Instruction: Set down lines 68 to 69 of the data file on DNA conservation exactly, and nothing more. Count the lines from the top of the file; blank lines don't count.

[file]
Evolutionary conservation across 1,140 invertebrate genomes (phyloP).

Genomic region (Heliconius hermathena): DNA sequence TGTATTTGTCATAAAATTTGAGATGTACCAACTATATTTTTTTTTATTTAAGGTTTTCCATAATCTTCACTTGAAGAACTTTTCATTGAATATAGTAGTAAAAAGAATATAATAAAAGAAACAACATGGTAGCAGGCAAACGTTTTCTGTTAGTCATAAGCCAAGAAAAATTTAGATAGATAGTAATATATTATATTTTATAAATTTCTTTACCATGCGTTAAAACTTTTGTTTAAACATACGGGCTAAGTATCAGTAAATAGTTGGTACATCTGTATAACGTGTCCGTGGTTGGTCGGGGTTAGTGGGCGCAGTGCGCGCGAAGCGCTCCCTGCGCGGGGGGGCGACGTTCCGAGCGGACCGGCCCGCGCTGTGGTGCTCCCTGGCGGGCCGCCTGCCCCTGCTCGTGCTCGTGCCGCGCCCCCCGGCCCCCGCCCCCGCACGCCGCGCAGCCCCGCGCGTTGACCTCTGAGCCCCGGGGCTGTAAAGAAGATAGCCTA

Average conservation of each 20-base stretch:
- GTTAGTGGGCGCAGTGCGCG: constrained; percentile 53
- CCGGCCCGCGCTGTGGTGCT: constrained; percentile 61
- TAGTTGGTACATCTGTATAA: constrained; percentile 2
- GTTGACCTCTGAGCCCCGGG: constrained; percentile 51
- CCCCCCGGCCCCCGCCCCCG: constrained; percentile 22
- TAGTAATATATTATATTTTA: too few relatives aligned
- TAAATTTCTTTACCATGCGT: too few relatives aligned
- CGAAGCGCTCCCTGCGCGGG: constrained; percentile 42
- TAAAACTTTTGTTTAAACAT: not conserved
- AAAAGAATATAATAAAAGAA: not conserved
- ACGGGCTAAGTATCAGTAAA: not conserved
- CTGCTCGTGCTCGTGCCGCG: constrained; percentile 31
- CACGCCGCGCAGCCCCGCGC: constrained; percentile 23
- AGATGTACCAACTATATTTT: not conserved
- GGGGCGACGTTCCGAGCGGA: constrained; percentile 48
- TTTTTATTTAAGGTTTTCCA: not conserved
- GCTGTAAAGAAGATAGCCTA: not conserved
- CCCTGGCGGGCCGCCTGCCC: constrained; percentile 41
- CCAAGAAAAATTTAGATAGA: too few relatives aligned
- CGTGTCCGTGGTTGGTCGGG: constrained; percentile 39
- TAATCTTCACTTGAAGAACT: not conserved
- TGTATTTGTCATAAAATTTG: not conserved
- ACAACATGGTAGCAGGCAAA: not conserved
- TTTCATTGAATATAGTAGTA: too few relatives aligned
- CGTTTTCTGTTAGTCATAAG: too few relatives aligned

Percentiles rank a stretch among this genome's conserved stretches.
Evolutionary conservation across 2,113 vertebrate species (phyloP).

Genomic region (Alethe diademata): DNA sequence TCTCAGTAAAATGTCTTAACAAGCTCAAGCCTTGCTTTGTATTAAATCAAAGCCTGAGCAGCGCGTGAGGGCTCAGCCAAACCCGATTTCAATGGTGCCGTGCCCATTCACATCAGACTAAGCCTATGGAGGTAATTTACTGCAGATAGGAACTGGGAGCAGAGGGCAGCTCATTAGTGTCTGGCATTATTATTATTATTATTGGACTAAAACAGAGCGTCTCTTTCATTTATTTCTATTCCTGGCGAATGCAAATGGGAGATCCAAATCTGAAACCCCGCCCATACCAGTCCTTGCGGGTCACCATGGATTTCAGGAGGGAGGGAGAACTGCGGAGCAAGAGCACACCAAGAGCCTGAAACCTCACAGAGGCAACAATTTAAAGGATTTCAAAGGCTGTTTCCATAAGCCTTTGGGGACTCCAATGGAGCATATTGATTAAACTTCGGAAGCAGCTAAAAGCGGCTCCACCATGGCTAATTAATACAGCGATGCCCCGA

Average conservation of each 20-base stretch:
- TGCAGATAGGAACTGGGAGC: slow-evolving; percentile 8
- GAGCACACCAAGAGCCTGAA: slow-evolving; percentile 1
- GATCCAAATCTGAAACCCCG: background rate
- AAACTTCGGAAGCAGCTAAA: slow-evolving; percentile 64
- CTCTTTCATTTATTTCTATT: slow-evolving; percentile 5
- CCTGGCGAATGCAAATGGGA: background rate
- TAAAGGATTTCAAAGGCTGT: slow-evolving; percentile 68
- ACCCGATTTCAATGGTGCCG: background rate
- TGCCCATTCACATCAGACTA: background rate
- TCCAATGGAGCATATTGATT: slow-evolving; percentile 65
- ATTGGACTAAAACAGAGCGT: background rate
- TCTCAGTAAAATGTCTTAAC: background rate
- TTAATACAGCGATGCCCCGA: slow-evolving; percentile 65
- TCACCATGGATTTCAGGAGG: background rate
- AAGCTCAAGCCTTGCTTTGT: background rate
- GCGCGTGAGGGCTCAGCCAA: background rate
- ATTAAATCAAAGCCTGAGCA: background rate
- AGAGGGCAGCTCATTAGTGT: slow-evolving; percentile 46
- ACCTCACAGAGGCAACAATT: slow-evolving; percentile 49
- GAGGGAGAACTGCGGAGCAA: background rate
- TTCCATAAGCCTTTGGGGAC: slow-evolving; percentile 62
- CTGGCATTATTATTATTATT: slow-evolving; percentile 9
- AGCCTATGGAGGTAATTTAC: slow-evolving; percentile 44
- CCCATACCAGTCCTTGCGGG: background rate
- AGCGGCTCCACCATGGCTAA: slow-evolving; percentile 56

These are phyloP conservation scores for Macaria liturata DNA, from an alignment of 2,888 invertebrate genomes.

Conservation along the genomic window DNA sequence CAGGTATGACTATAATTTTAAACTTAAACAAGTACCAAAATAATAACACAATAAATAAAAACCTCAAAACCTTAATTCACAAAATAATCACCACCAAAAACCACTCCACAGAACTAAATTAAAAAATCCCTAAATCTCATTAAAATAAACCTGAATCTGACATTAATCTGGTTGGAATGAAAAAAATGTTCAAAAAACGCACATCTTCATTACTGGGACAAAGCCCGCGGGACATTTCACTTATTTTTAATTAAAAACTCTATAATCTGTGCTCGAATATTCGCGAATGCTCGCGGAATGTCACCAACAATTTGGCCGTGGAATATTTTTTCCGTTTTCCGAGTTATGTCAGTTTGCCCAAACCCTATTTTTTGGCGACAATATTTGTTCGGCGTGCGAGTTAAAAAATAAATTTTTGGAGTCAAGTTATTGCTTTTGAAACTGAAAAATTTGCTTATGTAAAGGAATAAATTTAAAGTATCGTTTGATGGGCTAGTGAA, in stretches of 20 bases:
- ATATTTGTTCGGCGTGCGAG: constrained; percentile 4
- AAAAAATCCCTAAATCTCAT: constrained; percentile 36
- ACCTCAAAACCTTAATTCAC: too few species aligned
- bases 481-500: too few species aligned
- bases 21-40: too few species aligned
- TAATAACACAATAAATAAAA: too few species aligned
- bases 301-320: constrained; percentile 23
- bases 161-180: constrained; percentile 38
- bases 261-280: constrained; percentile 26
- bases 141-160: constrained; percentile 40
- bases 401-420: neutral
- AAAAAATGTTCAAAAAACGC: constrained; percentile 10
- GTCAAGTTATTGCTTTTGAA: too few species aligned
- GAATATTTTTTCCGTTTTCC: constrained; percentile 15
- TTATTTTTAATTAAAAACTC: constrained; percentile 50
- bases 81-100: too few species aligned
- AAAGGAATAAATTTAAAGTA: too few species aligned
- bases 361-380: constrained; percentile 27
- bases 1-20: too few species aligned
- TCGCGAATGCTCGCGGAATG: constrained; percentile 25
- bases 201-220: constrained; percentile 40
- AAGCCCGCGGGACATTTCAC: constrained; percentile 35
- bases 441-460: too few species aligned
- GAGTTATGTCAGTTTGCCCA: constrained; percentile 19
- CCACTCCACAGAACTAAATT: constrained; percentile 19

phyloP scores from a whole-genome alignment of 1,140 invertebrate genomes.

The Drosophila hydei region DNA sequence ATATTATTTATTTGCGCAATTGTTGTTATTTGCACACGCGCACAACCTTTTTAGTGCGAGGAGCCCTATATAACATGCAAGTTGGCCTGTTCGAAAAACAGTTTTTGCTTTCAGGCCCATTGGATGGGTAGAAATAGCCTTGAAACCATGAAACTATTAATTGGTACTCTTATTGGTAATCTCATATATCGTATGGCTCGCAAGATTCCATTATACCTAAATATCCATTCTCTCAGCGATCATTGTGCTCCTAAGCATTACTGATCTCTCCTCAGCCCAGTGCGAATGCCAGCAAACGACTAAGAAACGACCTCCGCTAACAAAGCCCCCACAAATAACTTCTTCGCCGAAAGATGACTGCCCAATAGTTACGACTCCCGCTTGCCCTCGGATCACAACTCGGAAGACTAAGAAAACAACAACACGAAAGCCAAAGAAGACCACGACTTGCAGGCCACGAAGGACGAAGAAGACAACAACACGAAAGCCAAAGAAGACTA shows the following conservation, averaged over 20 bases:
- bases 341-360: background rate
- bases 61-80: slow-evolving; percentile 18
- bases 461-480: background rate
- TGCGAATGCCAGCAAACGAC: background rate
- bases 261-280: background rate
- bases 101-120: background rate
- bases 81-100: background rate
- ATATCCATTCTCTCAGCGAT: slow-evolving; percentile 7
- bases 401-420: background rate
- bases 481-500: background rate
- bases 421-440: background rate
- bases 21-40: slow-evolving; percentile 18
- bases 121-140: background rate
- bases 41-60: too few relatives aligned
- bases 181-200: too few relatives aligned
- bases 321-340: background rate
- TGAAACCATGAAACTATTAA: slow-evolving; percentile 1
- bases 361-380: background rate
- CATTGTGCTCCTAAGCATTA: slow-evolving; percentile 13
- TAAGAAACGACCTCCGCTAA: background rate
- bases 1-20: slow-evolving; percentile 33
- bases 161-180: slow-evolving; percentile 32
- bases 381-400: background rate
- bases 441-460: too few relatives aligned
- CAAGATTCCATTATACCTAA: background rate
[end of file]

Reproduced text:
- bases 261-280: constrained; percentile 26
- bases 141-160: constrained; percentile 40